Hike: Noanet Peak
Location: Noanet Woodlands
Nearby Town: Dover, MA
Elevation (Max): 387'
Elevation Gained: 220'
Trailhead: Take Exit 16B off I-95, Head W on High St (Rte 109), R on Summer St, Slight L on Westfield St, Slight L on Dedham St, Park in Caryl Park on the L, Trailhead is at the back of the open field on the left.
The Noanet Woodlands is one of the many natural areas in Massachusetts maintained and protected by The Trustees of Reservations, a large private group of citizens dedicated to a worthy cause. Noanet is a 595 acre park with 17 miles of trails. This hike is a pretty quick out and back to Noanet Peak, which, at 387', would not be very notable if not for its impressive views of the Boston skyline 13 miles away. E and I did this hike in winter with a significant snow cover on the ground which made the hike much more difficult than it would be in warmer weather. If cross-country skiing is your thing, though, we saw several ski tracks in the snow so it appears many people take advantage of Noanet's trails for some winter recreation. The presence of cross-country skiers should provide some indication of how flat most of the trails are in the park. It's not until the final approach to Noanet Peak that the trail steepens (and becomes extremely difficult in a two steps forward one step backward kind of way when hiking in snow).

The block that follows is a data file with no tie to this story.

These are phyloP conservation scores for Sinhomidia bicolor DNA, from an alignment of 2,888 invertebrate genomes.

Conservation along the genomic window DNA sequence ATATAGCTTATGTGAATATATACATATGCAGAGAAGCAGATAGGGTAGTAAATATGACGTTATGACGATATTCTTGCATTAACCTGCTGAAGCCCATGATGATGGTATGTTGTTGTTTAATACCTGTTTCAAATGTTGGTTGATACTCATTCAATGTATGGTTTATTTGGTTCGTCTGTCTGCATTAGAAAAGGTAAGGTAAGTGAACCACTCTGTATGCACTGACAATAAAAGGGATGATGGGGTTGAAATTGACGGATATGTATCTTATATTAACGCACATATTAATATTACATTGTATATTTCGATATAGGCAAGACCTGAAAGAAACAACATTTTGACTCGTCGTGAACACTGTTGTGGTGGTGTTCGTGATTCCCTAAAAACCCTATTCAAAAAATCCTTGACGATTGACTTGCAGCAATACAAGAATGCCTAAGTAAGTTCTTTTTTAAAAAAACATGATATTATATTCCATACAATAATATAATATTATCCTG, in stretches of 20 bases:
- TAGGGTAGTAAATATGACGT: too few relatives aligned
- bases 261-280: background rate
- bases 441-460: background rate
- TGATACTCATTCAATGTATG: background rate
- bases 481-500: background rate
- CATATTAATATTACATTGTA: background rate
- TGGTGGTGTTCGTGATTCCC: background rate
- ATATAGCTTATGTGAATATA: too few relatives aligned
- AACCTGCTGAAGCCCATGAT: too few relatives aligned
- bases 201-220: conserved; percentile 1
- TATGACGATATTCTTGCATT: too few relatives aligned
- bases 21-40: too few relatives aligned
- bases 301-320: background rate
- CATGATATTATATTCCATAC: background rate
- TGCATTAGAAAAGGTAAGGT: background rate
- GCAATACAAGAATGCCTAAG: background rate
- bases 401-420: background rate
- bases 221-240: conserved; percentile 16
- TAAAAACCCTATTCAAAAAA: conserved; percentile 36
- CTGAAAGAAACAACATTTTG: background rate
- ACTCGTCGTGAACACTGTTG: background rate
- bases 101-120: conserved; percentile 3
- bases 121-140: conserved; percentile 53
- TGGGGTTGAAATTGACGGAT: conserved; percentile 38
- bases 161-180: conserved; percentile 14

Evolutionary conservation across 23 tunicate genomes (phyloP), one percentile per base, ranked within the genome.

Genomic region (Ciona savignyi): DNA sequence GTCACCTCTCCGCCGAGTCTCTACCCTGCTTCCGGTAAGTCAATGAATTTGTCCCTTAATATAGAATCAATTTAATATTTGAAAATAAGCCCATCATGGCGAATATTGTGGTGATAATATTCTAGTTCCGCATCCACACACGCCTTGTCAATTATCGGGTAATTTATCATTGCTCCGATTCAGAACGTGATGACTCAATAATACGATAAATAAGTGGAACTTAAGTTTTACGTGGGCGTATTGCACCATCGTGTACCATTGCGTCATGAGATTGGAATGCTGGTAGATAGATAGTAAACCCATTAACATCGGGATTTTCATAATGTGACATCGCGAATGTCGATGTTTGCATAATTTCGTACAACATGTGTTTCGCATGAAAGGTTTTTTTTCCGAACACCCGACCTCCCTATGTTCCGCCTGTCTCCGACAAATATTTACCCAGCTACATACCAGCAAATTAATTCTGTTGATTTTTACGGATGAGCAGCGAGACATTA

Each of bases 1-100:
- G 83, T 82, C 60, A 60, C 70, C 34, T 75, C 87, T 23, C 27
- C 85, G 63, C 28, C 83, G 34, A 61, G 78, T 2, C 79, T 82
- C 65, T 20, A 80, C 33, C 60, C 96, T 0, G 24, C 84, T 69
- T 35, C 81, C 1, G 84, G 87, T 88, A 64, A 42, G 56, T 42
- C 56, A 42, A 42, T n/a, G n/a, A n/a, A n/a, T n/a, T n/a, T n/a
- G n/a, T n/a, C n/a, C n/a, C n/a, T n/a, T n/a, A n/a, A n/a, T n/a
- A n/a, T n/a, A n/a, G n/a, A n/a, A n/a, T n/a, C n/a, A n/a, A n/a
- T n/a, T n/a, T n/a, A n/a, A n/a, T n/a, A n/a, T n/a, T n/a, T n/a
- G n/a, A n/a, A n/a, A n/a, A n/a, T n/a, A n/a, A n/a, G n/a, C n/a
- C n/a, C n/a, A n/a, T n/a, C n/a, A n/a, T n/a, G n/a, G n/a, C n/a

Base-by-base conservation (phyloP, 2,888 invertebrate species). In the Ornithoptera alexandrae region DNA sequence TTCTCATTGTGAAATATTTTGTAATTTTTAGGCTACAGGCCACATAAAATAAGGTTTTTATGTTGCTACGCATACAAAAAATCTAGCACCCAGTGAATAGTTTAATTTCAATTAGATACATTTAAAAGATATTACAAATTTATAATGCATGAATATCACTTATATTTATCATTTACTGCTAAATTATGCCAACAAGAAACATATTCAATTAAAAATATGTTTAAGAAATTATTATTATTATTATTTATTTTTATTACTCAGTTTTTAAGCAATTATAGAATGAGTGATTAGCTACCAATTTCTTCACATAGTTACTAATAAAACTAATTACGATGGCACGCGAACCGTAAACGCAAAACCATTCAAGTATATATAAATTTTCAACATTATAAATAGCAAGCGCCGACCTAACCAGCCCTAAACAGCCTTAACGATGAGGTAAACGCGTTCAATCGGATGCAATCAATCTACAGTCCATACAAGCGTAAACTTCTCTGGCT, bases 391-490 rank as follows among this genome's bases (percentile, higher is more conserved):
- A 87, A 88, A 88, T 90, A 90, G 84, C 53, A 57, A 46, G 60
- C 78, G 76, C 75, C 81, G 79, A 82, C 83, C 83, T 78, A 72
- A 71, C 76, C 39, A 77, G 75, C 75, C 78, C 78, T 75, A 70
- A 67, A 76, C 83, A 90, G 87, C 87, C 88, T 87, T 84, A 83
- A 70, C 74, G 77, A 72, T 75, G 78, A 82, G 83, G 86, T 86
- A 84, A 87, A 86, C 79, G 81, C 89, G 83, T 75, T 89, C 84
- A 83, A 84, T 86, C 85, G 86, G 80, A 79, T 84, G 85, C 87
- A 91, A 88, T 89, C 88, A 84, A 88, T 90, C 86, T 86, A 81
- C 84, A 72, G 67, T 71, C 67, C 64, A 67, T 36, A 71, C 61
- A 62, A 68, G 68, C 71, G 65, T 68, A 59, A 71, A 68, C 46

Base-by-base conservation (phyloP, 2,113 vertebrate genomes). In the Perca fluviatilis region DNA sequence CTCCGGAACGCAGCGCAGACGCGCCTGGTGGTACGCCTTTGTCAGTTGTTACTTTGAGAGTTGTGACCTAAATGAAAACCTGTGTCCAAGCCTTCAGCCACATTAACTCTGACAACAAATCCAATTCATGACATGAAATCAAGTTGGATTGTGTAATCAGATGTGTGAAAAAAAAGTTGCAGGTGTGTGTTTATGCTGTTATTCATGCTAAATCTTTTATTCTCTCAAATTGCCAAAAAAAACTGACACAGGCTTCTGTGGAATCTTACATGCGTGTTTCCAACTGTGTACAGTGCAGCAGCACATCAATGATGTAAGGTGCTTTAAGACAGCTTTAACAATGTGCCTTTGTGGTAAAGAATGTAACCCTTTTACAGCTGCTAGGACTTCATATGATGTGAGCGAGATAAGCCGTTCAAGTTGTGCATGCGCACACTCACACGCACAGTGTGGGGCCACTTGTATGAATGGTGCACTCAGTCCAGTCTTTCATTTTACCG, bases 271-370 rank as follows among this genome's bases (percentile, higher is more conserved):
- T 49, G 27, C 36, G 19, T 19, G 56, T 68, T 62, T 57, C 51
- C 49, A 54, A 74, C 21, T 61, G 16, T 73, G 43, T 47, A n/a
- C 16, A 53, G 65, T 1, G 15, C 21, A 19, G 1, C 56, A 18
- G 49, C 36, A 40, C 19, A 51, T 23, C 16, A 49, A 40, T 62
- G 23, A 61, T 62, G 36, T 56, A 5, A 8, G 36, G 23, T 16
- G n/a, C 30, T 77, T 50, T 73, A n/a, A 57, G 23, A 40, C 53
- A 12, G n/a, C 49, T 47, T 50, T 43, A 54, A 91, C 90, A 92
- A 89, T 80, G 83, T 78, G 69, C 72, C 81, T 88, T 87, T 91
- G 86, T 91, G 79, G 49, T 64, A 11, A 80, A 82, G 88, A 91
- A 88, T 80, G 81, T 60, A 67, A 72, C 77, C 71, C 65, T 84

Our route for this hike was quite simple. We took the Caryl Trail, which brings you most of the way to Noanet Peak. Noanet Woodlands uses a numbered trail junction system so to get to the Peak you want to follow Caryl Trail (yellow blazed) until you get to junction 6 at which point the Caryl Trail turns right. To reach the peak, continue straight ahead. The peak provides nice views to the east including Boston in the distance to the northeast. E and I tried to squeeze this hike in after classes on a winter day which meant we began to run out of daylight so the Boston skyline was difficult to distinguish, but the hike was certainly still worth it. I am very fond of hiking through the snow despite how difficult it was to gain traction near the peak. It is much more scenic to hike and a nice thick snow cover eliminates the need to worry about rocks and roots tripping you up. When you've had your fill of the view, return the way you came. Below are some photos from our hike. Please forgive the poor quality; the light was low, we had a Gorillapod mishap involving my camera plunging lens first into the snow, and my hands were cold. Excuses, excuses.
Boston just barely visible
E fashioned her scarf into a lovely headdress to keep her ears warm
A couple shot featuring a smudge from the camera's snow encounter